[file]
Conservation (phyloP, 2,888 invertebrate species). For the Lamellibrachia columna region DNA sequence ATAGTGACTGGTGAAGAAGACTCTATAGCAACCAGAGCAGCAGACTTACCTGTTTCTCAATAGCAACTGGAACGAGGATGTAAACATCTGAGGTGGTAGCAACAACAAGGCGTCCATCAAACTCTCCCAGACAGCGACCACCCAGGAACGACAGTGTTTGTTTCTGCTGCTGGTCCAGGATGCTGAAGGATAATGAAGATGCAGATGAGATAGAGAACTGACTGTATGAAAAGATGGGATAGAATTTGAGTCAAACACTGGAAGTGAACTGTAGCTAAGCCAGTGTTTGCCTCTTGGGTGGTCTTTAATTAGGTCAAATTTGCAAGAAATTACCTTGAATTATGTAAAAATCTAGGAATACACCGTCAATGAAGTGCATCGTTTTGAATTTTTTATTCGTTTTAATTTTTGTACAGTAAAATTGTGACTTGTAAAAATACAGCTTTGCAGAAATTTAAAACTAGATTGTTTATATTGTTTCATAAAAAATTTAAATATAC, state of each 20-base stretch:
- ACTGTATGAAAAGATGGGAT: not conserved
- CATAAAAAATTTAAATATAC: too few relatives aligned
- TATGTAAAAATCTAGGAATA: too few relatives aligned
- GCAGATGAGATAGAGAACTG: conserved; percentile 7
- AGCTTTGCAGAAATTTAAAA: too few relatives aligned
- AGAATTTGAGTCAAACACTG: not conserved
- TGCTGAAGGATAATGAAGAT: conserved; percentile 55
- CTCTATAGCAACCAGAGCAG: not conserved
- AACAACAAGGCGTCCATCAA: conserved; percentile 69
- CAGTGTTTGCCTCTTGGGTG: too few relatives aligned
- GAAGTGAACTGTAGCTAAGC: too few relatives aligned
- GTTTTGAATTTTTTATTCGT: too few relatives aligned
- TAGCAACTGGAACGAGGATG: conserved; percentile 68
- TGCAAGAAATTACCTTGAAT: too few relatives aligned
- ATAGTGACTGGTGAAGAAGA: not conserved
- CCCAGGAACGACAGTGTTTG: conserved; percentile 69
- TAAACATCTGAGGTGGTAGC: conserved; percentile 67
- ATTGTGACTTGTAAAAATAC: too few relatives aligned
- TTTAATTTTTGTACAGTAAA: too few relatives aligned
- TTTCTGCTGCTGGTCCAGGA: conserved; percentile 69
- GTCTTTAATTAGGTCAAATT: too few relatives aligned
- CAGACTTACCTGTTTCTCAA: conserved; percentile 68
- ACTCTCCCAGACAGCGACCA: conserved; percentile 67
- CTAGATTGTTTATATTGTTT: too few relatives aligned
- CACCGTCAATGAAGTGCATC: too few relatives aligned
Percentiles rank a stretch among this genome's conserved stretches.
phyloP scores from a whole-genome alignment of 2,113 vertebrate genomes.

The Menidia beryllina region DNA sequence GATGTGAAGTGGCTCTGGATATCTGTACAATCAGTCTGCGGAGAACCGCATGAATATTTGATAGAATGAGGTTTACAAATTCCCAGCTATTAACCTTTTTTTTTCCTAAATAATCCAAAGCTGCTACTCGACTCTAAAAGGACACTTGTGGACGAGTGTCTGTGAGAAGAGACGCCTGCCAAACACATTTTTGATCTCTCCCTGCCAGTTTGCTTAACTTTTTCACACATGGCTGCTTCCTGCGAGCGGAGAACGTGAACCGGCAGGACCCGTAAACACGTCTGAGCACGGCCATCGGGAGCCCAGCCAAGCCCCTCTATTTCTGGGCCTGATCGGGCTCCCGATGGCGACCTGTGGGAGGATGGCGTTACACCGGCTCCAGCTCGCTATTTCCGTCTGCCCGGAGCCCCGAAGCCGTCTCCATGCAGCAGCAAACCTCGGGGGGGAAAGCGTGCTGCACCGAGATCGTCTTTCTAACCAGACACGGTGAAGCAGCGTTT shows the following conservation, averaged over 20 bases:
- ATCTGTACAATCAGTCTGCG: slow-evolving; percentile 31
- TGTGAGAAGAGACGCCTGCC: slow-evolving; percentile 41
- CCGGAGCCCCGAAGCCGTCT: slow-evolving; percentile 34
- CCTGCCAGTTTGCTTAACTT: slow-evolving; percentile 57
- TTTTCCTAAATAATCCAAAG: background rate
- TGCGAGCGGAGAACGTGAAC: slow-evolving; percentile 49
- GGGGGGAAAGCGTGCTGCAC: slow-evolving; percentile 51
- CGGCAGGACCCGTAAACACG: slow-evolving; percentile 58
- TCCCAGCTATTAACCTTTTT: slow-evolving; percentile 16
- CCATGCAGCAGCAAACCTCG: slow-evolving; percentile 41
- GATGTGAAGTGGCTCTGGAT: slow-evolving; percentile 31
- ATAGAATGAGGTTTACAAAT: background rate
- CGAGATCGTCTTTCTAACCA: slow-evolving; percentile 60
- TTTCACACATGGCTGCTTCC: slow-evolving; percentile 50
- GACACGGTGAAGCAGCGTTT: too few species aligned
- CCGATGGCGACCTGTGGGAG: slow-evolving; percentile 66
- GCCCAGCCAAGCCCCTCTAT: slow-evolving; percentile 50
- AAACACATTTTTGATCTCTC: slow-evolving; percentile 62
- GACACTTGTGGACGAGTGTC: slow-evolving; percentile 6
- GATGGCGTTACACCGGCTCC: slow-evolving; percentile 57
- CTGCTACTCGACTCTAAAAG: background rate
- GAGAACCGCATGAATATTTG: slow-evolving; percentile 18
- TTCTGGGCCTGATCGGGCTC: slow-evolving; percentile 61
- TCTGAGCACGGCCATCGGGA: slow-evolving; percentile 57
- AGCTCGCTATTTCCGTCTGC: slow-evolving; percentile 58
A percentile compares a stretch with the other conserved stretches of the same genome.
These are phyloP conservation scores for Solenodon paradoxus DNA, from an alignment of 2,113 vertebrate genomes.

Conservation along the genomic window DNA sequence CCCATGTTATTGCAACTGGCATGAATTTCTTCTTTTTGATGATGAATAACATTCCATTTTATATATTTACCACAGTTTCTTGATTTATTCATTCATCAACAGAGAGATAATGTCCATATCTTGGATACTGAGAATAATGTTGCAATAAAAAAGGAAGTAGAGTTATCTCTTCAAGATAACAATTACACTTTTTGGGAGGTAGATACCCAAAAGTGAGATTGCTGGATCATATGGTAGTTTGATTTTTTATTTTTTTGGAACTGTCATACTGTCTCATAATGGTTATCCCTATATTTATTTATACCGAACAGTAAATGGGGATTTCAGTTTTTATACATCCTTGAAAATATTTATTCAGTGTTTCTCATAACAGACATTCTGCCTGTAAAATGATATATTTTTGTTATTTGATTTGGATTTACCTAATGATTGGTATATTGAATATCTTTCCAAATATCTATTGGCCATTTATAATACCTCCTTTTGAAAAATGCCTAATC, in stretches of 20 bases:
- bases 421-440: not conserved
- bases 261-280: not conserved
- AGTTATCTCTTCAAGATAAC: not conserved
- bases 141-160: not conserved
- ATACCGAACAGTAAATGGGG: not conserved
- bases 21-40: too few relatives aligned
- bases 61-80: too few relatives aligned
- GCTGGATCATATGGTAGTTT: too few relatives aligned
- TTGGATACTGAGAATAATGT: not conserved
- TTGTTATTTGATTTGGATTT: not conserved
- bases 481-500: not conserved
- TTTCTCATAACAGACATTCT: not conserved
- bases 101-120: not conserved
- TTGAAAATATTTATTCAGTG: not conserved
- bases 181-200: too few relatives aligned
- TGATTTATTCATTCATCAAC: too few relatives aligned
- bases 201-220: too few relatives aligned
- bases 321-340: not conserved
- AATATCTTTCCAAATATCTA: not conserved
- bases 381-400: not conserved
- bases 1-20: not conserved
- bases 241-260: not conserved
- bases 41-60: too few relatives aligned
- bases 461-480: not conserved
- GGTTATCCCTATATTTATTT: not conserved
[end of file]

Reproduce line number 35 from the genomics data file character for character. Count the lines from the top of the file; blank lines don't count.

- TGCGAGCGGAGAACGTGAAC: slow-evolving; percentile 49